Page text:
By nature, I am a decisive person. Need a decision made quickly and with confidence? I'm your gal. Unfortunately, my decisions are, historically, not always the right ones (see: dropping out of college; continuing unhealthy relationships; youthful mistreatment of my liver; scrunchies). I thought that my decision making would improve with age, and it has. Mostly. But there are still those hastily-made decisions that leave me questioning my ability to navigate safely through life (see: The Great Pixie Cut of 2013). On a whim, and armed with an inspiration picture of Miley Cyrus, I visited my local discount hair salon for the $10 Tuesday special. I walked out disappointed and full of regret. I felt exposed, vulnerable, uncharacteristically self-conscious. I was Samson without the violent tendencies, Fantine without the crying. A familiar chorus: I made a terrible mistake.
By trade, I am a yoga instructor. I love yoga and believe it is a pathway to a healthy body. More importantly, yoga provides tools that help you handle the craziness of this world -- how to not get knocked down when the waves roll in. But yoga isn't about finding balance; it's about finding equanimity. And equanimity requires maintenance.
After The Great Pixie Cut of 2013, I realized I wasn't who I perceived myself to be. Pre-pixie cut, I never considered myself vain. I wore minimal make up, almost never spent time in front of a mirror. I didn't own a hair dryer. I grew up being told that girls were either smart or pretty, and I preferred to be smart. Post-pixie cut, I realized that I was more concerned with my outward appearance than I thought. I didn't feel pretty, and that realization bothered me. My hair was a security blanket, and once it was gone, I was left with nothing to hide behind.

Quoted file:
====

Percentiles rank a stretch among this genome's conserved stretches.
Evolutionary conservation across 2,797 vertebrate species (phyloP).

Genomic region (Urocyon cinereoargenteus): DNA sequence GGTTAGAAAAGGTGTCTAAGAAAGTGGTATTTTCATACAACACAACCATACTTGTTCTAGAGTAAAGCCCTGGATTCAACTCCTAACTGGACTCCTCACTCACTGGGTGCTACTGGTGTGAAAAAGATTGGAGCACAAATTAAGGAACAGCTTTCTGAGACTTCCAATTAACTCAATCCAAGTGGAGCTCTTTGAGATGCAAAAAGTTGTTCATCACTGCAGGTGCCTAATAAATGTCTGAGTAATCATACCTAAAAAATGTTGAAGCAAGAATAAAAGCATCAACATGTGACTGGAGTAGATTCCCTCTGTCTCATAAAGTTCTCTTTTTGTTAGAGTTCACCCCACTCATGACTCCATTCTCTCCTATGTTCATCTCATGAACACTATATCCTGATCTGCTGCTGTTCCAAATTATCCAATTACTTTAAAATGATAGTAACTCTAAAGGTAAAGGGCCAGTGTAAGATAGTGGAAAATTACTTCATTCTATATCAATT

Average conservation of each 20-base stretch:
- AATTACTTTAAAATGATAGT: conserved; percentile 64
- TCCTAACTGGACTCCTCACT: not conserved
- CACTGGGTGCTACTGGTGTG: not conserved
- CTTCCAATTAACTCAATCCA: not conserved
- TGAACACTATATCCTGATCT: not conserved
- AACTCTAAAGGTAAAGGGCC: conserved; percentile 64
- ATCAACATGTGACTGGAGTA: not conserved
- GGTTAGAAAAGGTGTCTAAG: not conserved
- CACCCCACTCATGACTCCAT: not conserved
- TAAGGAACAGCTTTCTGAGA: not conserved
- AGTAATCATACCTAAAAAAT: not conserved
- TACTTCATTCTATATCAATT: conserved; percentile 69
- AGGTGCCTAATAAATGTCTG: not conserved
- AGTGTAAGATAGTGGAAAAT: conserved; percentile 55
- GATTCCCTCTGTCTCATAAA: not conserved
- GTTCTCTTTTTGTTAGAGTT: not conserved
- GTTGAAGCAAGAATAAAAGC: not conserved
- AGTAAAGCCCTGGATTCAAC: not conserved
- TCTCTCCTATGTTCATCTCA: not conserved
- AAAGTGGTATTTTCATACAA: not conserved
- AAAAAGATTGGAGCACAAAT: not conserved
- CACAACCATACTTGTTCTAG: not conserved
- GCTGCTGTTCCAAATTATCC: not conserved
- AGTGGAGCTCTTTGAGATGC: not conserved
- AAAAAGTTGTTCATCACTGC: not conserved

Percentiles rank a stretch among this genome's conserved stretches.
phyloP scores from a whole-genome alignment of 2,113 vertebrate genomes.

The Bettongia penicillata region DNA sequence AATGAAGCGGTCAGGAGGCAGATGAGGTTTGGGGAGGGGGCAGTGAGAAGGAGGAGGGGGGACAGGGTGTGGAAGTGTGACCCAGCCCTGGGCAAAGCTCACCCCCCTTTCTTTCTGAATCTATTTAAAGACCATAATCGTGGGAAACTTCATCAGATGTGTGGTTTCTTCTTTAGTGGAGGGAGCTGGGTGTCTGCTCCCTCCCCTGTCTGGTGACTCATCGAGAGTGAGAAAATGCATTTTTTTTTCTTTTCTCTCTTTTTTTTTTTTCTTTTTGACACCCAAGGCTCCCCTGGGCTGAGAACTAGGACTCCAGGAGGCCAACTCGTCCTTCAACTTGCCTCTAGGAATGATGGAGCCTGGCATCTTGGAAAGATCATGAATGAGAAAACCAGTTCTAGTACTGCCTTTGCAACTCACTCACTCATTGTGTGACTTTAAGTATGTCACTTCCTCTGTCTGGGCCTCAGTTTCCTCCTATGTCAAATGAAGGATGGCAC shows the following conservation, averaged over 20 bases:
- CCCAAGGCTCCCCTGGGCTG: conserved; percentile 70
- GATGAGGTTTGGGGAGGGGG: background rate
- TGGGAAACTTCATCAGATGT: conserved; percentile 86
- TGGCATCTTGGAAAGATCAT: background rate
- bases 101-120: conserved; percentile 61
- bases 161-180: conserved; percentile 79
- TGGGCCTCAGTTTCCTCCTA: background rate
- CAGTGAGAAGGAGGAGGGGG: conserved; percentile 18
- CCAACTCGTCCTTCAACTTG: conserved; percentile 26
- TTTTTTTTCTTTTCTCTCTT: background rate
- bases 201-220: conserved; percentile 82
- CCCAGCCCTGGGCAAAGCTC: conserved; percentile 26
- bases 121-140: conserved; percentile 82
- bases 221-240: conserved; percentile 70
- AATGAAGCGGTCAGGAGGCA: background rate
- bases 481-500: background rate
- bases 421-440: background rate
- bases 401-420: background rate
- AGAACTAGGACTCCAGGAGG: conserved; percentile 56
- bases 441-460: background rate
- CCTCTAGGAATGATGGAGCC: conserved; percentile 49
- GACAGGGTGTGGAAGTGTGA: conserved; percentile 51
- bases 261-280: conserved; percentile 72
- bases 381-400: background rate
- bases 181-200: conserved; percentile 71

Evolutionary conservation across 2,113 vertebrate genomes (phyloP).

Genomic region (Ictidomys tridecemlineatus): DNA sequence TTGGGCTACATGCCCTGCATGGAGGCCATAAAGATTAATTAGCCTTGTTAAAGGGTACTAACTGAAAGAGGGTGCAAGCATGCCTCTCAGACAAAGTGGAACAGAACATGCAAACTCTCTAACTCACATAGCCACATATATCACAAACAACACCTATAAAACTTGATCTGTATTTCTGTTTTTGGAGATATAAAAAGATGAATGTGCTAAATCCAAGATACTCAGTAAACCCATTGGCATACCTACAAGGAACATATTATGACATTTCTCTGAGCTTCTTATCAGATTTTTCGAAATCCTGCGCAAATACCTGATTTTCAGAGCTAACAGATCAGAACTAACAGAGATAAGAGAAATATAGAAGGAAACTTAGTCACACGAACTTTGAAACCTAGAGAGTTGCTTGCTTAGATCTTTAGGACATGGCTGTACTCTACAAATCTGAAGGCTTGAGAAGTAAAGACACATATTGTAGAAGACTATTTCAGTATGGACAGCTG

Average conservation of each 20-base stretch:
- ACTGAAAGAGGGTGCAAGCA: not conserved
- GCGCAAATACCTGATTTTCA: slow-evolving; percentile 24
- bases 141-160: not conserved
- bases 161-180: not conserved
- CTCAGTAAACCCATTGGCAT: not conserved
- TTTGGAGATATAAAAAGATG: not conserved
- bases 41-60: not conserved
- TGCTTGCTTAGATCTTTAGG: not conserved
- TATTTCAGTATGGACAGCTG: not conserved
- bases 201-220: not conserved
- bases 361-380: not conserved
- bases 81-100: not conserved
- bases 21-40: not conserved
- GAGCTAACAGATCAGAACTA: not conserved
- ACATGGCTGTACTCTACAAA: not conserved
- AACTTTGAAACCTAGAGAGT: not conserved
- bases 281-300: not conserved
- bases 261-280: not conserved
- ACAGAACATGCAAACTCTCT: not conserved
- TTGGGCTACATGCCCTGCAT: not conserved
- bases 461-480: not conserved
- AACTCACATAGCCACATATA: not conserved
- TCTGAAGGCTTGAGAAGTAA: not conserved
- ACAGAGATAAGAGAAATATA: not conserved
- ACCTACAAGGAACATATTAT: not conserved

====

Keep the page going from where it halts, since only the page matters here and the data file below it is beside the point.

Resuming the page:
In The Yoga Sutras, a seminal yogic text that establishes guidelines for yogic living, Pantanjali teaches that control over the fluctuations of the mind comes from practice and non-reaction. Abhyasa and vairagya. Dedicated effort without attachment to the outcome. Yoga is the work and not the reward. As a yoga instructor, I am knowledgeable and skilled in all aspects of a yoga practice, and I try to live my life in a yogic way. In my physical practice, I am able to find this balance. I can dedicate my effort to a pose without having an expectation of how the pose should look or feel. Off the mat is another story. Non-reaction is difficult and doesn't always happen, but I try. And yoga is in the effort.
The day after the pixie cut, I decided to grow it out. For the uninitiated, growing out a pixie cut is a long, painful process which forces you to become intimately familiar with how the body functions. It's similar to pregnancy, except it takes longer and you can't register for gifts. My stylist recommended regular haircuts to avoid awkwardness (see: mullet). When I had long hair, I rarely got a haircut. Short hair requires effort. In the words of my stylist: Growth requires maintenance.
In the past year and a half, I've practiced patience. I've practiced releasing expectations of how I should look. I've tried to embrace who I am and not who I perceive myself to be. I've practiced non-reaction. I don't believe practice makes perfect, but yoga is in the effort and not the reward.
I'm thinking of getting another pixie cut, because hair grows back. Eventually.